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If x is a cycle of length n, x^n is the identity.

  1. May 27, 2009 #1
    Is it true that if [itex]\sigma \in S_n[/itex] is a cycle of length [itex]k \leq n[/itex], then [itex]\sigma^k = \varepsilon[/itex], where [itex]\varepsilon[/itex] is the identity permutation, and that [itex]k[/itex] is the least nonzero integer having this property?
     
  2. jcsd
  3. May 27, 2009 #2

    matt grime

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    That is surely obvious, isn't it?
     
  4. May 27, 2009 #3
    Not to me. :frown: Maybe I'm missing something small...if you can get me started on why it's the case, I can probably finish it out.
     
  5. May 27, 2009 #4

    Hurkyl

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    Special cases are always a good way to get started. Try k=1,2,3.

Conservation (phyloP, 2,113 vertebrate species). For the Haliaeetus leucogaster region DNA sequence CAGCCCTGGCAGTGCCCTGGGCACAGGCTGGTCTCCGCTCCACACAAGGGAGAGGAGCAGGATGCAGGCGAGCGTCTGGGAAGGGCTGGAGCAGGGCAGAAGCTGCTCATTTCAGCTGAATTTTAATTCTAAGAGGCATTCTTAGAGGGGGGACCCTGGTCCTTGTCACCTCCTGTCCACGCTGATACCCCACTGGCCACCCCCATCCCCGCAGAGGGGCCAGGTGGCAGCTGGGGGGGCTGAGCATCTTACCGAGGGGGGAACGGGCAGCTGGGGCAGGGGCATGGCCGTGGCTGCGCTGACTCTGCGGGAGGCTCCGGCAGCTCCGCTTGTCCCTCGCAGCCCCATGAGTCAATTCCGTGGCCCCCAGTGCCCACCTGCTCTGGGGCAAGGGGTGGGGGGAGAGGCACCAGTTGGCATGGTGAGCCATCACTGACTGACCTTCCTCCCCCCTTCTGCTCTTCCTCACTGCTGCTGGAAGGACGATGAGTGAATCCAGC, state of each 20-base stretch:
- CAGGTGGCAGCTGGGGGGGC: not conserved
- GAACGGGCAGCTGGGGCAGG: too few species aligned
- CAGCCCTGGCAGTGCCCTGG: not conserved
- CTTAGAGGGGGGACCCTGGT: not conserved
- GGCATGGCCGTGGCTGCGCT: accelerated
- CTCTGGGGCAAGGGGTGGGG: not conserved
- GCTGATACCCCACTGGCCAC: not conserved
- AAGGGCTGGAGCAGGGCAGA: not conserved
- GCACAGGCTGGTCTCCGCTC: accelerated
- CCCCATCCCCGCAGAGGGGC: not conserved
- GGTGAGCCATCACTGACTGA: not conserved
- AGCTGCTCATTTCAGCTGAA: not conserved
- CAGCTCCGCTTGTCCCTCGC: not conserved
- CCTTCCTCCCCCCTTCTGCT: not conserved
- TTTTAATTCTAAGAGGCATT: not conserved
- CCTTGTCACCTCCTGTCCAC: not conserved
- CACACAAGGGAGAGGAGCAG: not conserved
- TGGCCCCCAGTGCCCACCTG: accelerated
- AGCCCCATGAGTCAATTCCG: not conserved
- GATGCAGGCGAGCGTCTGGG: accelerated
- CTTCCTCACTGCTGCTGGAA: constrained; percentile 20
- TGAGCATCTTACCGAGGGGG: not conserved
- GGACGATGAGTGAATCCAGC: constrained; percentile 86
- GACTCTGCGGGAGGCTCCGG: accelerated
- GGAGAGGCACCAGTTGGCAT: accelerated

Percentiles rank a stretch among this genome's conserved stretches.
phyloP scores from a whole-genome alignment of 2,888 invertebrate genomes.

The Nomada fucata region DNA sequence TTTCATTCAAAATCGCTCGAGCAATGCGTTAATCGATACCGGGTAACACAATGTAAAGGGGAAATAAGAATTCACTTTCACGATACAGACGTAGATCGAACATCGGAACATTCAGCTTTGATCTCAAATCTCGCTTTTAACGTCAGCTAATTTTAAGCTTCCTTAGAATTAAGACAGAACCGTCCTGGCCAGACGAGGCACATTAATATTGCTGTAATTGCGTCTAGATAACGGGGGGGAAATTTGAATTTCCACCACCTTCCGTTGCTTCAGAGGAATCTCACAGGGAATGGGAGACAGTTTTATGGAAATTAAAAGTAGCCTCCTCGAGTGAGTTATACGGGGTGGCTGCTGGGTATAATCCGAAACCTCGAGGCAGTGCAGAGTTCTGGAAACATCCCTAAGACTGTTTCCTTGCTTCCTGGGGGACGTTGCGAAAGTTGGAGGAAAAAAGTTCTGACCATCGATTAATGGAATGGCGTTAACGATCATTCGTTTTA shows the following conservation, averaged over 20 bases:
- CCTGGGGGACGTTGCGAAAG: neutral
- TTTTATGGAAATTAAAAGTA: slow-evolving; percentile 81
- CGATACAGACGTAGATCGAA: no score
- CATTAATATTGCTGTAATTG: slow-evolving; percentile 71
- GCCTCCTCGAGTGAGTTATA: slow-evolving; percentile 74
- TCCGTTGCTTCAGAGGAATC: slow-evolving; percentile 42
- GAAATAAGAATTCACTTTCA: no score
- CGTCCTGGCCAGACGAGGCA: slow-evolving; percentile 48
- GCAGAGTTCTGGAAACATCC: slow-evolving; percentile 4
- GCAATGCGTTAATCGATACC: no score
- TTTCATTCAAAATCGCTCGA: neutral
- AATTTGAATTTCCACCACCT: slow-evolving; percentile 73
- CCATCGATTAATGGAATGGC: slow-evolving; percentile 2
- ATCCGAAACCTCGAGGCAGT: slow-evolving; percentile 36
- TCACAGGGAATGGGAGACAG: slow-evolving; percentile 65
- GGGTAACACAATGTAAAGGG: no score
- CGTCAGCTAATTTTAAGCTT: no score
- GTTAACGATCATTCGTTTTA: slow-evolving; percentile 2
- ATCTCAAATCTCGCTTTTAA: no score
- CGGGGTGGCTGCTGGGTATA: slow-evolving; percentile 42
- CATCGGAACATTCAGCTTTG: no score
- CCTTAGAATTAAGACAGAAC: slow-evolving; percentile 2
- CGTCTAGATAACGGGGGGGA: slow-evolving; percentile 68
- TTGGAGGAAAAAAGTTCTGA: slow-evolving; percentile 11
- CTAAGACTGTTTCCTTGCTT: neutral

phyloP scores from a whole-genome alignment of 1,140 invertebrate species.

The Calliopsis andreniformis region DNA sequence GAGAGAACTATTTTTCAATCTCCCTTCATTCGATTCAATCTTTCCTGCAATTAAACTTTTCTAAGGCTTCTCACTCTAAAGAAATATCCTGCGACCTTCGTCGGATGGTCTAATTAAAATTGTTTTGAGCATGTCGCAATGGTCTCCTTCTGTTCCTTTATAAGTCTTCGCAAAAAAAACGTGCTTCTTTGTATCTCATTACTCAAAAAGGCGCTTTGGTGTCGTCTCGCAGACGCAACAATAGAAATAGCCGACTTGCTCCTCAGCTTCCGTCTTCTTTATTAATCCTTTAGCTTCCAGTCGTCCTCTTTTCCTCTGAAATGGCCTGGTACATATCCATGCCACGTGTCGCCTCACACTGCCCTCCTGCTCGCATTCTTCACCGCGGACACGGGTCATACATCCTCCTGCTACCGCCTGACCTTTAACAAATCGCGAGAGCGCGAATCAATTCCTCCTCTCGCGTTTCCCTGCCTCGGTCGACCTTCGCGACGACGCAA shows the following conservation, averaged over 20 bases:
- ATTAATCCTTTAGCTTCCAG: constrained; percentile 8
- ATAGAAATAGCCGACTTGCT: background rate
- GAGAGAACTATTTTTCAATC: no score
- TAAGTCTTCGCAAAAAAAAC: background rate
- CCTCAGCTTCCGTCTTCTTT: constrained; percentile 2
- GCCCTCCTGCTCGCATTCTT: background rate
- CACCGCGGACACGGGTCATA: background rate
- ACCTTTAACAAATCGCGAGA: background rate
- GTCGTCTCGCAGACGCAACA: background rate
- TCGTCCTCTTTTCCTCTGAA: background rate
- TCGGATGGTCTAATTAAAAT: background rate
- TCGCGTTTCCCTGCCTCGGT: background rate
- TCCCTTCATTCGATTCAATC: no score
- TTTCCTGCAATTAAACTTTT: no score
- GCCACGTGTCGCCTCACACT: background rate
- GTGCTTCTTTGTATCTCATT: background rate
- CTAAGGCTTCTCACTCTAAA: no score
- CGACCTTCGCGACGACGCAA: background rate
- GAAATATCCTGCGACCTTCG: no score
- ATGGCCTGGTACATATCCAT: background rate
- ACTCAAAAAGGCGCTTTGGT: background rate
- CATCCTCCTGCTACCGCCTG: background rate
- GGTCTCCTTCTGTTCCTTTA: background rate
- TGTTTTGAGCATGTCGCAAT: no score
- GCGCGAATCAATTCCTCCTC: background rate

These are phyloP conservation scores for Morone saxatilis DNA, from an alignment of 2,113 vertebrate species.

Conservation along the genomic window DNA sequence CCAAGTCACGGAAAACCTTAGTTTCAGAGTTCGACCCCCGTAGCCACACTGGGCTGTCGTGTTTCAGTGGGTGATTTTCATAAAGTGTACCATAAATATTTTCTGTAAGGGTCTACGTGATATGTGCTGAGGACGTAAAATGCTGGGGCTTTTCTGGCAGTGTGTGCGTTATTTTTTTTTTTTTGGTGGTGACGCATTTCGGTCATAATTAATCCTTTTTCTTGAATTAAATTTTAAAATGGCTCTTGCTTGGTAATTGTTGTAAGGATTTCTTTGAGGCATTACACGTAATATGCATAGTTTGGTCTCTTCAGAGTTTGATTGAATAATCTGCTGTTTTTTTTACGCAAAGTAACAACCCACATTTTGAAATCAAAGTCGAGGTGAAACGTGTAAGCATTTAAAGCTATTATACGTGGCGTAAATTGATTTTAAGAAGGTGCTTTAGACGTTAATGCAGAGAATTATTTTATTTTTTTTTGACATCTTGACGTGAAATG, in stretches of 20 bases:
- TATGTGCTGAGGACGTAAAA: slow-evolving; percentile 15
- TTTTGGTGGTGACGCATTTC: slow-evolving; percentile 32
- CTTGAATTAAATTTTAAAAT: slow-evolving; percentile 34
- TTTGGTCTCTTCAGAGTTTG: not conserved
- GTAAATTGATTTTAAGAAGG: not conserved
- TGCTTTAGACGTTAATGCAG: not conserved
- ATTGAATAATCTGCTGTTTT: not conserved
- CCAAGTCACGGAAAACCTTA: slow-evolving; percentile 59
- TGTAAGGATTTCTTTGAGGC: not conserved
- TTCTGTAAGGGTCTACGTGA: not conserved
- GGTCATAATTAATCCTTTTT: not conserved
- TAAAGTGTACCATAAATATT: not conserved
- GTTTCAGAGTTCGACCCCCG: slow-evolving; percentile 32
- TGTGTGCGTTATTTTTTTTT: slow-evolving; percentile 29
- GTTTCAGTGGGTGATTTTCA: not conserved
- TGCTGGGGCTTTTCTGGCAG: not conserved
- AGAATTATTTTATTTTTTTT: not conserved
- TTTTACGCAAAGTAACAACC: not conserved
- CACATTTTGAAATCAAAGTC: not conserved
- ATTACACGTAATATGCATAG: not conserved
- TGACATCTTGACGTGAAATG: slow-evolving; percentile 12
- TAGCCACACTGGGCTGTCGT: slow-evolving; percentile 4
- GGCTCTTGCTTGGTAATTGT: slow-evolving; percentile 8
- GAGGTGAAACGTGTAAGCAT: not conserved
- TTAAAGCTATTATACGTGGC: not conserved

P.S. you meant "least positive integer"
     
  6. May 27, 2009 #5

    matt grime

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    A k-cycle has order k - it really is trivial. You only need to consider the case of

    (123..k)

    which just rotates the elements 1,..,k cyclically.
     
  7. May 28, 2009 #6

    matt grime

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    More geometrically, label the vertices of a k-gon with 1,..,k, then (1...k) rotates it by 2pi/k.

    If you don't like that then just think what (1...k) does to the set 1,..,k it sends i to i+1 (wrapping k round to 1). So what happens if apply it r times?
     
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